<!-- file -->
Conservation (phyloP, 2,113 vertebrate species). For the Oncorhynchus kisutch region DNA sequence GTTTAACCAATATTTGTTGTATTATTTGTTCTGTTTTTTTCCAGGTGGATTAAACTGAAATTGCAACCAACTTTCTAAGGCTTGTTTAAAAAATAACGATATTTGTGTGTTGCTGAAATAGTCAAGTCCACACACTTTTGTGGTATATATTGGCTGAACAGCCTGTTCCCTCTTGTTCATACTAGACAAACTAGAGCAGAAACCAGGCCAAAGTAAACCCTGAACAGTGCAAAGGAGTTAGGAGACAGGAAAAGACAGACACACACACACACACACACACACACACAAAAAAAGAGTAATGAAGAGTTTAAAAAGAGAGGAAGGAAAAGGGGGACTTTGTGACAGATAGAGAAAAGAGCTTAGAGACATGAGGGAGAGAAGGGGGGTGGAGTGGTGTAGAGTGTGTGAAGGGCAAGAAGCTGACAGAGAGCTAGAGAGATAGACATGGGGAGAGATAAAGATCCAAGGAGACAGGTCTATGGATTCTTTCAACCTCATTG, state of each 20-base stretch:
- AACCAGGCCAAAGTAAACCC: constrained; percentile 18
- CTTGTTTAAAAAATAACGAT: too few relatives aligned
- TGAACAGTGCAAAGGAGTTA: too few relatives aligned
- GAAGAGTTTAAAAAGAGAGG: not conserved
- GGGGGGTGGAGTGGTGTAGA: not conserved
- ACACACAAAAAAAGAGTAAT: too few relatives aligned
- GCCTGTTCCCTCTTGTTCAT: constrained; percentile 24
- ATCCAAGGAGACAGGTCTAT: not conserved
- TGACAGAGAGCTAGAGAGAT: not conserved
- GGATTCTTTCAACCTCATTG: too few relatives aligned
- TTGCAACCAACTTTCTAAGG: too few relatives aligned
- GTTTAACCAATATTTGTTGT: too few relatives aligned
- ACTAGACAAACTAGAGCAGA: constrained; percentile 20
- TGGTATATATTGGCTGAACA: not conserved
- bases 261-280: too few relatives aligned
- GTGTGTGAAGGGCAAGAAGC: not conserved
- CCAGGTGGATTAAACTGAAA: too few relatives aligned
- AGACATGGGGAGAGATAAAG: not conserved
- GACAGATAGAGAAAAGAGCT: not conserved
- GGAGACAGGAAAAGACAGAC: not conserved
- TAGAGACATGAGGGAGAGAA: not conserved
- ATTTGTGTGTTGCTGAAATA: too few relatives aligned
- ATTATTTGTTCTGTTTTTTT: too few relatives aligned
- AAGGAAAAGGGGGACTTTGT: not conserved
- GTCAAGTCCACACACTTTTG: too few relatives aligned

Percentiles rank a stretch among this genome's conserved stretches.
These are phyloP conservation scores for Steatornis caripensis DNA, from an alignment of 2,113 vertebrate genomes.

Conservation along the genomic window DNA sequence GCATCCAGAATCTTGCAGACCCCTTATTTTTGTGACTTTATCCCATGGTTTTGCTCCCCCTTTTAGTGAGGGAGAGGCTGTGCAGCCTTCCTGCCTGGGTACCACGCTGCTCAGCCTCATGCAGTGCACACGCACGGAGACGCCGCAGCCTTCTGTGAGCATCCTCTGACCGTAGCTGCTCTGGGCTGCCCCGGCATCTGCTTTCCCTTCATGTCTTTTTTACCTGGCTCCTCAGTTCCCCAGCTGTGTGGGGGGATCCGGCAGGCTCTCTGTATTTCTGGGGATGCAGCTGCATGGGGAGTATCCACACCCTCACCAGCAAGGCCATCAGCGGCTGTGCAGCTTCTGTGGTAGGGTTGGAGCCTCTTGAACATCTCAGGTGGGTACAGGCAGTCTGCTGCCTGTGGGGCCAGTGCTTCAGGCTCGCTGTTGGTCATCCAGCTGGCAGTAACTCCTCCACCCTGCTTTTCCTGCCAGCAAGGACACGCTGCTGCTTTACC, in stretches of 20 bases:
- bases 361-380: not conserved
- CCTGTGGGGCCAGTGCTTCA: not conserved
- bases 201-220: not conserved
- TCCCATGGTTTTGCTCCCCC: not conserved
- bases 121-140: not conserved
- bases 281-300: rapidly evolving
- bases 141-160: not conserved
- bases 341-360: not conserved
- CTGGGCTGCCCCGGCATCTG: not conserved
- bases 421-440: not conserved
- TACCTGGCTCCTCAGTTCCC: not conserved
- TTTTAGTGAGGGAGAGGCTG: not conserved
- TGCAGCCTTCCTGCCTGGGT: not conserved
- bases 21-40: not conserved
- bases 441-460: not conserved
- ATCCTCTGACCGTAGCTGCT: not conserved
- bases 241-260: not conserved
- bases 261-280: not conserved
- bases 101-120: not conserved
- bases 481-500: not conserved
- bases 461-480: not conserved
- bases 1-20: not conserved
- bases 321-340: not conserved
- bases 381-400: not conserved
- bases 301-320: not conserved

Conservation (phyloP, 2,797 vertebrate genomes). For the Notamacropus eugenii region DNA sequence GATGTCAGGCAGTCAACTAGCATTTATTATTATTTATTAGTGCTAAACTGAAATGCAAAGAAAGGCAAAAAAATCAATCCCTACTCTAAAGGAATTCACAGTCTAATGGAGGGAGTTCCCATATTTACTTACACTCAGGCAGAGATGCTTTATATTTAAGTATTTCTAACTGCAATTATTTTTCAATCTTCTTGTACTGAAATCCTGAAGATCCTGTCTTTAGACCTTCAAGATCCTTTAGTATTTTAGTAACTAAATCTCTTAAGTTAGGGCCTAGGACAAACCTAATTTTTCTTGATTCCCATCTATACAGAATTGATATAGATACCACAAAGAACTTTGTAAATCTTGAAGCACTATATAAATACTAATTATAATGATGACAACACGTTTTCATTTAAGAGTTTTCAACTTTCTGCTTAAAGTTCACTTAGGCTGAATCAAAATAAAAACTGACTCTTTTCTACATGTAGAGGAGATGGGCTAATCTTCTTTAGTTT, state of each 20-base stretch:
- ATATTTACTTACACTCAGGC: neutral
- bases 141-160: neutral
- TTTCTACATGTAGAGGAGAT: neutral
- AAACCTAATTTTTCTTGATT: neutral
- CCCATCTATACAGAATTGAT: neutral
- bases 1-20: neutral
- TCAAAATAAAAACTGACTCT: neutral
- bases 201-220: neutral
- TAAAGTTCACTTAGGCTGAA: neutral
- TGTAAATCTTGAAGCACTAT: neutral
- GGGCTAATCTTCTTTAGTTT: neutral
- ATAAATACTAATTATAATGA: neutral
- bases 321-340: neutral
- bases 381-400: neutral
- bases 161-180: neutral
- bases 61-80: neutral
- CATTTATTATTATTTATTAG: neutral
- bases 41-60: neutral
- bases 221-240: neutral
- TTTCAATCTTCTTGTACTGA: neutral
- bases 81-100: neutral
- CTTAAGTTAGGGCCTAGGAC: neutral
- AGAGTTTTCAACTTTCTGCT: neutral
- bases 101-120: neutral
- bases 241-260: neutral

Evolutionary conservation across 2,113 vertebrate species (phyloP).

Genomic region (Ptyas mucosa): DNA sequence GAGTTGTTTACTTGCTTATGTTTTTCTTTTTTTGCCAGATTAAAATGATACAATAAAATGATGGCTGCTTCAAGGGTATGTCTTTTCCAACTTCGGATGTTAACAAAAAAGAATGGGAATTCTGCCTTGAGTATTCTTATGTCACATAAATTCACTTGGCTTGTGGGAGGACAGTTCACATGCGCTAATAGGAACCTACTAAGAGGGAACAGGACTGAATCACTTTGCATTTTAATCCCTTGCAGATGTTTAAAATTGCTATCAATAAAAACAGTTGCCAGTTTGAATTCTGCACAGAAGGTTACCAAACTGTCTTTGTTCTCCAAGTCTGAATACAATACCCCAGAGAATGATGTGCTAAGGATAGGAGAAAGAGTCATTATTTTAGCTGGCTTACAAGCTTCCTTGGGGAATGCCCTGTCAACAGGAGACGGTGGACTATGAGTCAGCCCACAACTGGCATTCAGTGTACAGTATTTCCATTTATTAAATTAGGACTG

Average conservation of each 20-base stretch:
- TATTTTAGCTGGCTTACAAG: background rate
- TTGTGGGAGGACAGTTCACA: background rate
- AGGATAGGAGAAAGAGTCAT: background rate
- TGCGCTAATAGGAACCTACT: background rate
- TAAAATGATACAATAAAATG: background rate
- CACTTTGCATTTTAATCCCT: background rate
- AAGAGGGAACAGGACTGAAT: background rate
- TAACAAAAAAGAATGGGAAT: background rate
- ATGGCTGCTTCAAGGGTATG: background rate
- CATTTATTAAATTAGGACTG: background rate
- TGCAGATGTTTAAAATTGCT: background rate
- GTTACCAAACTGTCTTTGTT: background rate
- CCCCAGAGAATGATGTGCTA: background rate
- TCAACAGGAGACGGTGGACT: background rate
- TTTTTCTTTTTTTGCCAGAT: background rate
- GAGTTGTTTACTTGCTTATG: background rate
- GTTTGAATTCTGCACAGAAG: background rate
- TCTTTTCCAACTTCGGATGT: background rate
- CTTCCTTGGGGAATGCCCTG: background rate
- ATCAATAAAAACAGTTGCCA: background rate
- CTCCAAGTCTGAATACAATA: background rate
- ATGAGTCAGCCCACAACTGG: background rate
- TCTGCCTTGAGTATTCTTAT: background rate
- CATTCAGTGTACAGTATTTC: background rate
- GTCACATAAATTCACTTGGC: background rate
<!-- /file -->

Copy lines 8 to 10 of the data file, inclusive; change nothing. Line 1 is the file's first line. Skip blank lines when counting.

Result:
- GCCTGTTCCCTCTTGTTCAT: constrained; percentile 24
- ATCCAAGGAGACAGGTCTAT: not conserved
- TGACAGAGAGCTAGAGAGAT: not conserved